As this was the innermost of the star’s solar system, it is also the one most likely to lack an atmosphere. Webb’s observations of the system continue, so there is a chance that data about the other exoplanets will eventually tell us more about them.

Webb detects “hot sand clouds” in atmosphere of exoplanet

Using the Webb Space Telescope, astronomers have detected “hot sand clouds” in atmosphere of exoplanet 40 light years away, along with evidence of water, methane, carbon monoxide, carbon dioxide, sodium, and potassium.

You can read the paper here [pdf]. The exoplanet itself appears to have some features that resemble that of a brown dwarf, or failed star, instead of an exoplanet.

Although VHS 1256 b is more on the heavier side of the known exoplanets, its gravity is relatively low compared to more massive brown dwarfs. Such very low-mass stars can only burn deuterium for a relatively short duration. Consequently, the planet’s silicate clouds can appear and remain higher in its atmosphere, where the JWST can detect them. Another reason its skies are so turbulent is the planet’s age. In astronomical terms, it is pretty young. Only 150 million years have passed since it formed. The planet’s heat stems from the recent formation process – and it will continue to change and cool over billions of years.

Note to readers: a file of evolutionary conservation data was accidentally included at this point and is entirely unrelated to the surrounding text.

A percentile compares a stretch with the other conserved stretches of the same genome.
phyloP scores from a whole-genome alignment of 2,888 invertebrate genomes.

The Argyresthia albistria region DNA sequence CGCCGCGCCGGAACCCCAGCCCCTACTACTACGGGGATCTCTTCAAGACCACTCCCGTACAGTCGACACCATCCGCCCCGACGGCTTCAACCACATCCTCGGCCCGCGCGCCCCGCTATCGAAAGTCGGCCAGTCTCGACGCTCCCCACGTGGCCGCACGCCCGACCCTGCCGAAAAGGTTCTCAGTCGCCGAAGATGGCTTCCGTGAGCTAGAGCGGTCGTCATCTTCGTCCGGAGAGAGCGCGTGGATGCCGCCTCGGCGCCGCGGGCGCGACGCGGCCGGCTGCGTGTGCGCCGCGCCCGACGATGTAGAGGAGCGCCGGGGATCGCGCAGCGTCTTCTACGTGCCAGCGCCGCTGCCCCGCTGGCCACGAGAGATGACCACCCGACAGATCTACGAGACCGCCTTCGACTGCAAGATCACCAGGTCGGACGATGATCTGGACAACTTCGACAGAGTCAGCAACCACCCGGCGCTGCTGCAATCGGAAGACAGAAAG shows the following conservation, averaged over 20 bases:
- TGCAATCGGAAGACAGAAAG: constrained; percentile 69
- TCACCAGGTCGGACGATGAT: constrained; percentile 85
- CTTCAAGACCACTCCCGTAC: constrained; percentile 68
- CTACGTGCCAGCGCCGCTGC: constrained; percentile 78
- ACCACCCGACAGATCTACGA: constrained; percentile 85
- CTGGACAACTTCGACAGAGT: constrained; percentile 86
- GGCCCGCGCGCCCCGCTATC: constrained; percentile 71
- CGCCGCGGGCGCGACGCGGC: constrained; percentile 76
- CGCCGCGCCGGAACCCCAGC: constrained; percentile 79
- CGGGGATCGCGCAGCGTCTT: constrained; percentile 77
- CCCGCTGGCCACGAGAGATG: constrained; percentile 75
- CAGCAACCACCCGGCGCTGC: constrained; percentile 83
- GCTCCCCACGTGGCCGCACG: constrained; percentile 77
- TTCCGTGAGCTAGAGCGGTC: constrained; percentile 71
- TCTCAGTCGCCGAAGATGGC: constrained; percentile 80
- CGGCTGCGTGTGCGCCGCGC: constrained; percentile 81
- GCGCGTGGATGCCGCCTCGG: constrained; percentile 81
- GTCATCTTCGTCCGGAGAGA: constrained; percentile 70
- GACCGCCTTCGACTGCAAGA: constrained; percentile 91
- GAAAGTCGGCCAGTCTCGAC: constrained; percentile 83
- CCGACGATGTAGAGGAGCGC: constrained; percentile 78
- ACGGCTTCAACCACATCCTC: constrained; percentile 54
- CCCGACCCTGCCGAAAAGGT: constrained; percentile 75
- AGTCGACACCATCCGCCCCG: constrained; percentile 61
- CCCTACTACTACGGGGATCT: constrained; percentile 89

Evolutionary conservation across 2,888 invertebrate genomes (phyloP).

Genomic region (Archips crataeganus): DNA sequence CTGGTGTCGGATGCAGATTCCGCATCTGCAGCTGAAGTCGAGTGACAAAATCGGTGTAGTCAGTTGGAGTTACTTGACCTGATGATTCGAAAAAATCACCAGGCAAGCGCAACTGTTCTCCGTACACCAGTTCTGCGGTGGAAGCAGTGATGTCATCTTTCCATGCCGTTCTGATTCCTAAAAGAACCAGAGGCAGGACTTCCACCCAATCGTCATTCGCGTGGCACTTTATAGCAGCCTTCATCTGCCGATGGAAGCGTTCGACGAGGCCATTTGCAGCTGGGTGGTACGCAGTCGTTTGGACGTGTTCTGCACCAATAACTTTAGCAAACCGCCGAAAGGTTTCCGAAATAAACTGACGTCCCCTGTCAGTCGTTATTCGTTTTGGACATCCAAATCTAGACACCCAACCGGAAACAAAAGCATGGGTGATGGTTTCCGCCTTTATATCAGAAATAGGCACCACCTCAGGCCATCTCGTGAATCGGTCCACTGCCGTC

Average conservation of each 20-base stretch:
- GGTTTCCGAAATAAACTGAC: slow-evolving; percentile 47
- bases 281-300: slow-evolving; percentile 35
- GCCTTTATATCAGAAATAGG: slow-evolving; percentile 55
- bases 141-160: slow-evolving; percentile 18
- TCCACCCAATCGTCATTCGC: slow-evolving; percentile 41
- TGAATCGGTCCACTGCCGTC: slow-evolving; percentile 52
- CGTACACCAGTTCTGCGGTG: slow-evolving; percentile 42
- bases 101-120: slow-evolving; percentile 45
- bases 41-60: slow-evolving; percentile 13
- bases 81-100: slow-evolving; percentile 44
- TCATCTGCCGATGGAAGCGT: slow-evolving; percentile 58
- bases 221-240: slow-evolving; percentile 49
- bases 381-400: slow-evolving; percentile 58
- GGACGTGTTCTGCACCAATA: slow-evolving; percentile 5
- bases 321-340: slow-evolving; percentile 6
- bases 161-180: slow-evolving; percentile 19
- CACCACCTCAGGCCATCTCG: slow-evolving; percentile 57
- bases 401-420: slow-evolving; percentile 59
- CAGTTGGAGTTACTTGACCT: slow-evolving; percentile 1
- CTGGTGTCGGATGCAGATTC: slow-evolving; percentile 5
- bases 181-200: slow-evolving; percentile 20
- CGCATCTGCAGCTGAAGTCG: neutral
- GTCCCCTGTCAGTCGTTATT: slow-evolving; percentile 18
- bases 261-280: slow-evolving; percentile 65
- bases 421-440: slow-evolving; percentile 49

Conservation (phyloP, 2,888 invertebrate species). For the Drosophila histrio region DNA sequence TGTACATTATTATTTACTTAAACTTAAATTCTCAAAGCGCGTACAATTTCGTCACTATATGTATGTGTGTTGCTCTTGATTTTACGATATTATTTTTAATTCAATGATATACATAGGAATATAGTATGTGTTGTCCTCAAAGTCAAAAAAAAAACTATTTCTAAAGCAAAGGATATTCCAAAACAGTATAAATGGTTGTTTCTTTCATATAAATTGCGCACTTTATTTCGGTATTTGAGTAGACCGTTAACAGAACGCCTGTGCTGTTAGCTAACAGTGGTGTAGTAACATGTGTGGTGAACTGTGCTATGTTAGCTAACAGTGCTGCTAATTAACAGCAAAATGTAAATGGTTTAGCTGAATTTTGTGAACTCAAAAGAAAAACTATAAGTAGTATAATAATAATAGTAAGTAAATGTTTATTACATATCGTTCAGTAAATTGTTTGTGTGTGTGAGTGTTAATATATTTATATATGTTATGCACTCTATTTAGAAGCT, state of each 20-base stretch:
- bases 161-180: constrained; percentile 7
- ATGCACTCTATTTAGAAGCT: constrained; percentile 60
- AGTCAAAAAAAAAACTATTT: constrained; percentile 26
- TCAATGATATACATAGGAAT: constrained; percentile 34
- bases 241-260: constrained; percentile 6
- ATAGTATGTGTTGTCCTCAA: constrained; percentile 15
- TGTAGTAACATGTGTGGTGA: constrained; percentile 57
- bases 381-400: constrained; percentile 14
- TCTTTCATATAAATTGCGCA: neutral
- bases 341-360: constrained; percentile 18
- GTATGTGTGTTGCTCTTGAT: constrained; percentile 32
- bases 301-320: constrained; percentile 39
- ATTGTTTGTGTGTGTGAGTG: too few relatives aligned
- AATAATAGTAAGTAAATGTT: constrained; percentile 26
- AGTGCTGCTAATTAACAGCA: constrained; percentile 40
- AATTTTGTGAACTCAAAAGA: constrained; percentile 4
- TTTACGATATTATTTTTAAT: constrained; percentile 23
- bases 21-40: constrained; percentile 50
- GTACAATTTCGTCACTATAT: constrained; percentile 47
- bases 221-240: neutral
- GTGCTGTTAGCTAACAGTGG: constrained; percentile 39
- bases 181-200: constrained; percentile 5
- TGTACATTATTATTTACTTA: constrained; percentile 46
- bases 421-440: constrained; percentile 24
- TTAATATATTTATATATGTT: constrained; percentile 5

The sand clouds are hot, in the range of 1,500 degrees Fahrenheit.

These results were obtained as part of an early-release program from Webb, and illustrate the potential of the infrared space telescope for learning many specific details about brown dwarfs and exoplanets.

VLT takes picture of exoplanet

VLT's picture of exoplanet
Click for original image.

The ground-based Very Large Telescope (VLT) in Chile has successfully taken a picture of an exoplanet four to six times larger than Jupiter that is circling its star at about the same distance as Saturn.

That picture, cropped to post here, is to the right. Other data from other observatories had suggested the star AF Leporis, 87.5 light years away, might have an exoplanet, so astronomers decided to focus VLT on it to see if it could spot it.

AF Leporis is about as massive and as hot as the sun, ESO wrote in the statement, and in addition to its one known planet the star also has a disk of debris similar to the solar system’s Kuiper Belt. AF Leporis is, however, much younger than the sun. At 24 million years old, it is about 200 times younger than our star. This young age makes AF Leporis and its planetary system especially intriguing for astronomers as it can provide important insights into the evolution of our own solar system.